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Paul L Althouse
American Record Guide, March 2011

These performances, recorded in 2002 and 2006, are technically excellent, as perfect in detail as you would ever want to hear. Tempos are quick, but never sound rushed, and the musical texture is always open and clear. The choir sings with almost no vibrato, and in fact the women could be mistaken for boys. The soloists, all drawn from the choir, it seems, are uniformly good; and the orchestra, including organist Dongsok Shin, is excellent as well.

To read the complete review, please visit American Record Guide online.

Brian Wilson
MusicWeb International, December 2010

There’s really no need to beat about the bush with a lengthy review: this is every bit as good and as thoroughly recommendable as Volume 3 of this series to which I recently gave a strong recommendation (8.572123: Bargain of the Month). As on that earlier CD, the programme combines one of Haydn’s earliest masses – the Great Organ Solo Mass, which was among his first sacred compositions for the Esterházy court – with one of the better-known later masterpieces, the Heiligmesse of 1796, composed after his return to Esterháza.

The Heiligmesse is in no way an inferior work to the ‘Nelson’ Mass on the earlier volume – as with so many of Haydn’s works it’s really only the eye-catching nickname, which in any case really is a misnomer, that has made that mass more popular than the other late masses.

As its name implies, the Great Organ Solo Mass contains a prominent part for the instrument. It’s by no means a mere adjunct to the main menu; it’s very well worth hearing in its own right, combining lyrical and thoughtful elements. As before, all concerned give of their best, including on this occasion Dongsok Shin, who has kindly supplied MusicWeb International with information about the organ employed in this and other recordings in the series, not the digital organ at Trinity Church which replaced the instrument damaged in the 9/11 attack, but a small pipe instrument imported for the purpose – please see footnote at the end of John Sheppard’s review of the complete set.

In that review John Sheppard made the complete eight-disc set from which these individual volumes are being reissued his Recording of the Month (8.508009). He singled out Ann Hoyt, the soprano in both the masses on Volume 5, for special praise and I can only echo his comment that she is the equal of the much better-known soloists on the versions by Hickox, Guest and Bernstein. She is, however only the first among equals: the other soloists also acquit themselves extremely well, as do the choir and orchestra, and the direction is thoroughly idiomatic. I didn’t even object to J Owen Burdick’s habit of slowing at the end of each section, which was John Sheppard’s minor criticism.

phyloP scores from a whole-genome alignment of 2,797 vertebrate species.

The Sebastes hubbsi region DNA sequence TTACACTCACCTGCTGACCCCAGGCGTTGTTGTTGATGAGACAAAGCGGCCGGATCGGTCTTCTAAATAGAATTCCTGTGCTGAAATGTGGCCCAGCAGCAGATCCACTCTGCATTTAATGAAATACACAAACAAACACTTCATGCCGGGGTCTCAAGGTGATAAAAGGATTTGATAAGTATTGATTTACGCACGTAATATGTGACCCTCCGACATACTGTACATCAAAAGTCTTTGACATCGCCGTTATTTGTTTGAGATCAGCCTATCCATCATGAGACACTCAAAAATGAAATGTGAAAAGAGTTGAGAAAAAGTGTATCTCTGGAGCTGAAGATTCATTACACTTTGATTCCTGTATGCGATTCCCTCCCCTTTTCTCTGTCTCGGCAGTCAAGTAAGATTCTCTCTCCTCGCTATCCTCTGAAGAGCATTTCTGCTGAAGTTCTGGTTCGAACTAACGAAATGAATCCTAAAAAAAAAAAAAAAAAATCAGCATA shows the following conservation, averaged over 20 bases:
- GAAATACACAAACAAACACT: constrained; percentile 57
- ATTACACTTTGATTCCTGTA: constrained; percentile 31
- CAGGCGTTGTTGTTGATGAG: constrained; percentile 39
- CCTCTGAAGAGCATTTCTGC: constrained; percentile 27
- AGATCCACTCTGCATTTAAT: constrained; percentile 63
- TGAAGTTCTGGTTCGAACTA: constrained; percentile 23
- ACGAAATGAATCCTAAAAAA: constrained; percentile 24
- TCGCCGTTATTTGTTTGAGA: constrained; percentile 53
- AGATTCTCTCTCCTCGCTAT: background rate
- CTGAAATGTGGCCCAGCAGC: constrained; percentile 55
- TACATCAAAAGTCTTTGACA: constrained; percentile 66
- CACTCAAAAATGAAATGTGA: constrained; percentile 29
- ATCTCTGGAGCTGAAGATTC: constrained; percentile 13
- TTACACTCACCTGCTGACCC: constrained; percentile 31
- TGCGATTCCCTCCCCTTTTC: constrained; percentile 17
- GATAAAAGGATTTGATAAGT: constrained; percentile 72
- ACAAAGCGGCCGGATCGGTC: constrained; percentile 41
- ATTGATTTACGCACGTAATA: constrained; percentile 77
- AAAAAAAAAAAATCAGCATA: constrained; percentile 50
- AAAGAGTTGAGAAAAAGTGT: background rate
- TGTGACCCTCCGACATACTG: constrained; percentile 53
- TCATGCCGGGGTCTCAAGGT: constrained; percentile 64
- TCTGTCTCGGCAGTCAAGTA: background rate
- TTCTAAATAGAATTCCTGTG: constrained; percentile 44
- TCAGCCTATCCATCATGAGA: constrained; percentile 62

In fact, my only reservation about the two volumes which have come my way is that the purchase of either will probably make you wish that you had gone for the complete set, available for an incredibly inexpensive £28.50 or so in the UK.

William Hedley also reviewed the complete set. Though he recommended it, he had more reservations than JS or myself, believing that energy and drive had been achieved at the expense of the essential Haydn elements of charm, grace and smiling benevolence. I understand where he’s coming from – both performances bounce along a little relentlessly at times – but the movements which he selects in the Heiligmesse, the openings of the Gloria, Credo and Sanctus are surely exactly the right places for the greatest stress on jubilation. The more subdued sections, such as the et incarnatus est of the Credo, are subject to a more meditative approach. Indeed, WH himself admits that the ensuing Crucifixus is very successful – it’s one of the many wonders of this work and of the performance.

The recording is good, offering a convincing soundstage with just the right degree of reverberation, and the notes are brief but to the point. The absence of texts and translations is regrettable, especially when they would have taken so little space to include, but their availability online partly mitigates that, as does the link to them provided for subscribers to the Naxos Music Library. The Library also offers the booklet and insert to those who prefer to listen before buying. I can practically guarantee that anyone who streams this music first from there will want to purchase either the single CD or the complete set.